It is a question of ethics, and not of making absolute judgments on whether a certain product has a right to be sold. Lower quality djembes have their place and purpose, and it is all very subjective. The statement that the x8 drums are of "BAD quality" is made relative to x8's statements about their drums being of the highest professional quality. So my problem with it is not the actual drum, but with their misleading information on quality and on environmental issues...as well as with their price vs their cost; although that gets a little more difficult to judge, as I only have information on their hard costs and not their operating costs. Still, a markup from $20 to $280 is a little suspect!
And the manufacturers who sell these drum have found a market niche, specializing in buyers who don't do their research. In a sense, that's a perfect arrangement: buyer and seller both get what they want.
Here I would argue that the problem is that first time buyer's often don't know what they want, and they don't posses the criteria to differentiate anyway, so they end up with what they don't want; only they find that out later. They are led to believe that they are buying professional quality at a discounted price while supporting a 'green' company, all of which is not true. And we can't conclude that they've not done any research, as they've obviously read x8's info and possibly the info of others. But the djembe market is full of misleading and confusing information. They see a well organized and convincing website like x8's and they think its legit, so they conclude their research and buy.

Like Michi said, you can sell these drums without lying to people. Its just that lying is much more profitable. :twisted:
User avatar
By michi
#22359
Tom wrote:The statement that the x8 drums are of "BAD quality" is made relative to x8's statements about their drums being of the highest professional quality. So my problem with it is not the actual drum, but with their misleading information on quality and on environmental issues...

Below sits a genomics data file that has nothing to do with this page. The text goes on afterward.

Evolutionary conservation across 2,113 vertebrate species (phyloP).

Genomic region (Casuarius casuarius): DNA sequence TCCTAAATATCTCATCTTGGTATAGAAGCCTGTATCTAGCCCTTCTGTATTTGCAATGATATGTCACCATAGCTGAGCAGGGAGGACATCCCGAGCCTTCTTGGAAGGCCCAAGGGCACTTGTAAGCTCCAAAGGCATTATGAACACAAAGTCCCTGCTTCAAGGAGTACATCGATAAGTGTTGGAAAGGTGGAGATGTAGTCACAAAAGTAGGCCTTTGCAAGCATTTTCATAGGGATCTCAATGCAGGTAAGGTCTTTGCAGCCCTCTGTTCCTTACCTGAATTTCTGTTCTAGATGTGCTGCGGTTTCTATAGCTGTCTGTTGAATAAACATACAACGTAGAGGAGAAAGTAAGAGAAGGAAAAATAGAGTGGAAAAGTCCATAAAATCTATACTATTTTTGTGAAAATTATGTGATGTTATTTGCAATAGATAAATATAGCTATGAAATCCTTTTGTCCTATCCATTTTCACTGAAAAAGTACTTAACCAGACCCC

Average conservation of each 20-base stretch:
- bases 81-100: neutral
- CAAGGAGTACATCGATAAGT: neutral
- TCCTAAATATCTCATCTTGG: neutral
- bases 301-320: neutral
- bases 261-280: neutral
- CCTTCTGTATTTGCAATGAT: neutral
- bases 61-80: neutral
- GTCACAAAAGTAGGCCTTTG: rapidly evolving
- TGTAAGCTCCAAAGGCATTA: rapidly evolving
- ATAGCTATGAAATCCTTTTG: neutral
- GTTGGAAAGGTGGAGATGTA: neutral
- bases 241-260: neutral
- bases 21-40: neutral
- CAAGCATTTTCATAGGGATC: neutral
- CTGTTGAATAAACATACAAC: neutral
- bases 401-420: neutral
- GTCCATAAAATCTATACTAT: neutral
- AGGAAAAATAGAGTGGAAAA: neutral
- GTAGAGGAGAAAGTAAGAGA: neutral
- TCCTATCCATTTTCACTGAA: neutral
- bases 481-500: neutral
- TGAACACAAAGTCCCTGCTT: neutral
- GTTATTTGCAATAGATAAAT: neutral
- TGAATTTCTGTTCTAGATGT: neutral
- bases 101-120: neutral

Yes. They are crap djembes being advertised as the top-quality real thing. That's ethically questionable...
as well as with their price vs their cost; although that gets a little more difficult to judge, as I only have information on their hard costs and not their operating costs. Still, a markup from $20 to $280 is a little suspect!
I'm sure they make a tidy profit on each one they sell. Although, having imported drums from Bali myself, I know first-hand that, what on the surface may appear to be an obscene mark-up may actually be reasonable. I wrote about this here.
And the manufacturers who sell these drum have found a market niche, specializing in buyers who don't do their research. In a sense, that's a perfect arrangement: buyer and seller both get what they want.
Here I would argue that the problem is that first time buyer's often don't know what they want, and they don't posses the criteria to differentiate anyway, so they end up with what they don't want; only they find that out later.
Yes, but the buyer is at least partly to blame. After all, what do they expect? They go and browse websites for a product they know nothing about and then buy something. It really shouldn't come as a surprise to them that, knowing nothing about what they are buying, they end up buying something of low quality that is too expensive.

A smarter approach would be to seek out a drumming circle and ask other drummers or, better, ask a teacher. As an analogy, if I want to learn sailing and know nothing about it whatsoever, I don't rock up for my first sailing lesson with a sailing boat that I just chose from a website because the description sounded good...